The Cincinnati Bengals have had several distinct eras. There was the epic fail of the 1990s, the lawless brigandry of the 2000s, and this decade's slapstick haplessness in big games, Sunday's follies being the latest example. As a die-hard fan, I've spent my entire adulthood despairing for my Bengals. To paraphrase Dean Wormer, inept, criminal, and choking is no way to go through life.Oh, how I remember those days. Sam Wyche was way ahead of his time (and not in the ironic way I talk about the International Harvester Scout and American Motors cars being ahead of their time). I distinctly remember Marv Levy going to the league and getting them to ban the Bengals from using the no-huddle offense in the AFC championship game, even though they'd been using it all season:
But there was another era that predated those Ages of Discontent. Hard as it may be to believe, there was a time when the Bengals lived on the sport's cutting edge, and the Queen City was a hothouse of invention, a pigskin Edison Labs. Back in the 1980s, Cincy coaches, led by the ever-inventive Sam Wyche, unveiled strategic schemes that have become the foundation of the modern NFL.
In virtually every other aspect, football from 1988 might as well have been played with mastodon skulls for all it has in common with today's sport. But the '88 Bengals, the finest make ever to roll off the franchise assembly line, could step out of the DeLorean to take the field this Sunday and look startlingly up-to-date. Those Bengals helped give the league the no-huddle offense, the zone blitz, inside and outside zone-blocking schemes, and the general notion to spread defenses out to create mismatches — all building blocks of modern game plans.
But ask your average fan about those concepts, and he or she will talk to you about Jim Kelly, Peyton Manning, and Tom Brady, the "Blitzburgh" Steelers, or Mike Shanahan and Terrell Davis. The Bengals not only receive little credit today for their innovation, but they were also derided in their time as "wacky," "mad scientists" playing "popcorn football" (the striped pumpkin helmets didn't help). And of course, the team never fully benefited from its originality — others swooped in to reap the rewards.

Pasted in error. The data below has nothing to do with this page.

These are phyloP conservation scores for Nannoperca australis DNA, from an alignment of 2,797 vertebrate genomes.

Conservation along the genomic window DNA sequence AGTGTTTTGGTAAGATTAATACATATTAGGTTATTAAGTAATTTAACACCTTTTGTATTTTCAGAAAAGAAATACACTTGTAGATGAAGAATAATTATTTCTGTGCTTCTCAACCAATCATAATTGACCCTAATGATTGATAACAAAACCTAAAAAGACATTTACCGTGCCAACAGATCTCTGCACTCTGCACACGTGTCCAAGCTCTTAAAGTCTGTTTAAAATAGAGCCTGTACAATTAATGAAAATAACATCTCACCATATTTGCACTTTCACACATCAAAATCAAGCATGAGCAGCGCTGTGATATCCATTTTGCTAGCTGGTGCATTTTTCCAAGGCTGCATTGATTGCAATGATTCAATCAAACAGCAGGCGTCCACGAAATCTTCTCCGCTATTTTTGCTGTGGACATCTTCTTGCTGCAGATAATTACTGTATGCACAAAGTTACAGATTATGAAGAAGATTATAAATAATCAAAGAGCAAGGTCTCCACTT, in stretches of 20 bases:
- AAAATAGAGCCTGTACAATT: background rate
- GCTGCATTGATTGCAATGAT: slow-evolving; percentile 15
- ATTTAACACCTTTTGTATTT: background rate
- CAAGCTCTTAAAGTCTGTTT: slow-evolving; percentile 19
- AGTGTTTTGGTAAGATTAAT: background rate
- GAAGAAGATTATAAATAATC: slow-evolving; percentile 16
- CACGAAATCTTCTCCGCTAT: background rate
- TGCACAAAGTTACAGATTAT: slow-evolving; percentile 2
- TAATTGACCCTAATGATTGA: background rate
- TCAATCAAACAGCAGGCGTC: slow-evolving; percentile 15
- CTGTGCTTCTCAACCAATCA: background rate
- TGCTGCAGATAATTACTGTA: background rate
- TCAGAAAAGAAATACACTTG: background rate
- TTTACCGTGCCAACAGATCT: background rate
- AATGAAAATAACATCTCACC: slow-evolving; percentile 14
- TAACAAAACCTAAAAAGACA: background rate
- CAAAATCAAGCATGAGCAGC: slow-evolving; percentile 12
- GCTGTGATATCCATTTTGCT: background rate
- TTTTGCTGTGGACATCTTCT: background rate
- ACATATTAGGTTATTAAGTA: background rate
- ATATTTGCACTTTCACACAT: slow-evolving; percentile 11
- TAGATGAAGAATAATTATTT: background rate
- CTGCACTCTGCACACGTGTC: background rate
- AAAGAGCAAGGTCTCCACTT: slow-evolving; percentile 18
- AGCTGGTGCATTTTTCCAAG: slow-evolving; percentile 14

History is written by the winners, and because of Montana-to-Taylor, the 1988 Bengals are mostly remembered for vaudeville — the Ickey Shuffle, backed by the SWAT Team, doing dance routines in the Jungle, with GNR blasting through the loudspeakers, 80-year-old Paul Brown prancing to the beat.
Two hours before the AFC Championship was set to kickoff, the league office called the Bengals and told them if they went no-huddle, they would be hit with a 15-yard flag every time it happened. The Bengals won anyway 21-10.Wyche was fun to have around, even though his teams were maddeningly inconsistent. But his last season in Cincinnati was the first in a horrific streak of ineptitude which overshadowed that tremendous 1988 season. And when Wyche was fired, Mike Brown demonstrated his utter classlessness:
Wyche told Sports Illustrated after the game, "The heck with them, we play by their rules and we still beat them."
It took Wyche four years to perfect it, but it paid off with a Super Bowl run.
Levy would take the no-huddle offense he hated (probably because he didn't think of it), modify it into the Jim Kelly led K-Gun, and go to four Super Bowls with it. [Fuck you, Marv Levy]
On December 24, 1991, just three years after the Bengals' Super Bowl appearance, Wyche was fired by owner Mike Brown, who had taken over the team upon the death of his father, club founder Paul Brown, four months earlier. Controversy erupted when the Bengals claimed Wyche had resigned, relieving the team of any future payments, but Wyche stated he was fired. [Fuck you, Mike Brown]A little under two years after the Bengals loss in Super bowl XXIII, the Reds won the 1990 World Series. Those were the professional sports highlights of my life. It's been pretty ugly since then.